There’s a gap in our story book.  Imagine, you look at the album of a child. You see the birth image. Background radiation, right, so we have Nobel Prizes there. And there’s like so many pages missing. And then we see the Hubble images and we see X-rays and we see, you know — that chapter there, the early chapter, the childhood chapter of our universe, is something we’re going to fill in. — Thomas Zurbuchen

JWST won’t answer all the questions, though, and its successor is already in development. Once called the Wide-Field Infrared Survey Telescope (WFIRST), it is now the Nancy Grace Roman Space Telescope named in honor of NASA’s first chief astronomer and the “mother” of Hubble.  It also will observe the universe in infrared, but with a wider field of view.

Everyone is determined to avoid JWST’s delays and overruns this time, but the COVID pandemic is not helping.

Like Hubble and JWST, Roman was recommended by the astrophysics community in a Decadal Survey conducted by the National Academies of Sciences, Engineering, and Medicine. The Academies perform Decadal Surveys for all of NASA’s science disciplines every ten years — a decade — and NASA generally follows their recommendations.

A lot of changes can take place in a project’s design between what the Decadal Survey recommends and what actually gets built, however. That certainly is true of Roman. The 2010 astrophysics Decadal Survey recommended a modest mission by flagship standards. The cost was estimated at $1.6 billion, but started growing when the design changed to accommodate a mirror gifted to NASA by the National Reconnaissance Office (NRO) and again when NASA decided to add a coronagraph. In 2017, Zurbuchen directed that the project be downscoped to stay within a $3.2 billion envelope and it hit that mark when it passed its confirmation review in March 2020. That is the point where NASA commits to schedule and cost, but the $3.2 billion did not include the coronagraph or operations. Adding those costs yielded a lifetime cost of $3.934 billion.

A NASA spokesperson said in a statement today that the cost now has grown by $382 million because of COVID-19, raising the lifetime cost to $4.3 billion. The launch has slipped to May 2027.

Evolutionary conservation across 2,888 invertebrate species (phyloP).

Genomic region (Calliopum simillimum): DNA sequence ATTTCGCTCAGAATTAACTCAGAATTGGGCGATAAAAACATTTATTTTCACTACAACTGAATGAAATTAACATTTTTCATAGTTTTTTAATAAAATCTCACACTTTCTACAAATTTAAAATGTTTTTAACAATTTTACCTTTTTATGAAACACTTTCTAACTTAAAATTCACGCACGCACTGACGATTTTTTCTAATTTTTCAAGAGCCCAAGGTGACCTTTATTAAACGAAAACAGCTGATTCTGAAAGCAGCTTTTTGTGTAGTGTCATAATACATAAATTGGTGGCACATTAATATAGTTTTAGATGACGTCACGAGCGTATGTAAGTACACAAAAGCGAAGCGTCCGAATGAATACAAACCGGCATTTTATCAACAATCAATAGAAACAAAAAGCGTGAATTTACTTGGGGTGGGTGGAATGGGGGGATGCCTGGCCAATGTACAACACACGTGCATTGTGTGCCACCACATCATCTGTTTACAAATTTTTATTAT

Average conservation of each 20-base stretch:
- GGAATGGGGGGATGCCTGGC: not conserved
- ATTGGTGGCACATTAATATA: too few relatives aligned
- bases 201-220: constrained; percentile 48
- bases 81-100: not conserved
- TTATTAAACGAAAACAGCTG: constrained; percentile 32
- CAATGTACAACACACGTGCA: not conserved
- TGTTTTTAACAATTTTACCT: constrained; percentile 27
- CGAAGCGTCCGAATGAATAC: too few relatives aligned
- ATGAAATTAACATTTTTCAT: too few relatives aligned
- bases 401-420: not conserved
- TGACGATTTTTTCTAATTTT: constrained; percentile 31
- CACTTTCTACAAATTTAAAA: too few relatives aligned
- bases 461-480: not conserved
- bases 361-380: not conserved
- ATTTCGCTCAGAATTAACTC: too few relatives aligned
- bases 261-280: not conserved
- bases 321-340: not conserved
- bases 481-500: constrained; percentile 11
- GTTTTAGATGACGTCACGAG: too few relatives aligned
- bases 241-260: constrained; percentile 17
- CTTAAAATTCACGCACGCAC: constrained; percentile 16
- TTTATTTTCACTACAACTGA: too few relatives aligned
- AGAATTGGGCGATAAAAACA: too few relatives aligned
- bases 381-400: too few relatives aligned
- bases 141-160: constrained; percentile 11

“NASA has completed an independently verified replan for the Nancy Grace Roman Space Telescope due to significant impacts of the COVID-19 pandemic. Roman is now slated to launch no later than May 2027. NASA will accommodate the estimated cost of this replan at an additional $382 million over the life of the project, bringing the total lifecycle cost to $4.3 billion.” — NASA spokesperson

Paul Hertz, the head of NASA’s astrophysics division, told the Academies’ Committee on Astronomy and Astrophysics in March that COVID hit at “exactly the worst possible time” as the mission entered Phase C, final design and fabrication, with the “maximum number of contractors, subcontractors and suppliers working on providing all the various kinds of hardware” amidst supply chain disruptions and reduced efficiency.

The project just completed another milestone, however, passing its Critical Design Review on September 29. It is managed at NASA’s Goddard Space Flight Center in Greenbelt, MD, and the Jet Propulsion Laboratory in Pasadena, CA is providing the coronagraph. Ball Aerospace, L3Harris Technologies, and Teledyne Scientific & Imaging are the primary industry partners.

User Comments

SpacePolicyOnline.com has the right (but not the obligation) to monitor the comments and to remove any materials it deems inappropriate.  We do not post comments that include links to other websites since we have no control over that content nor can we verify the security of such links.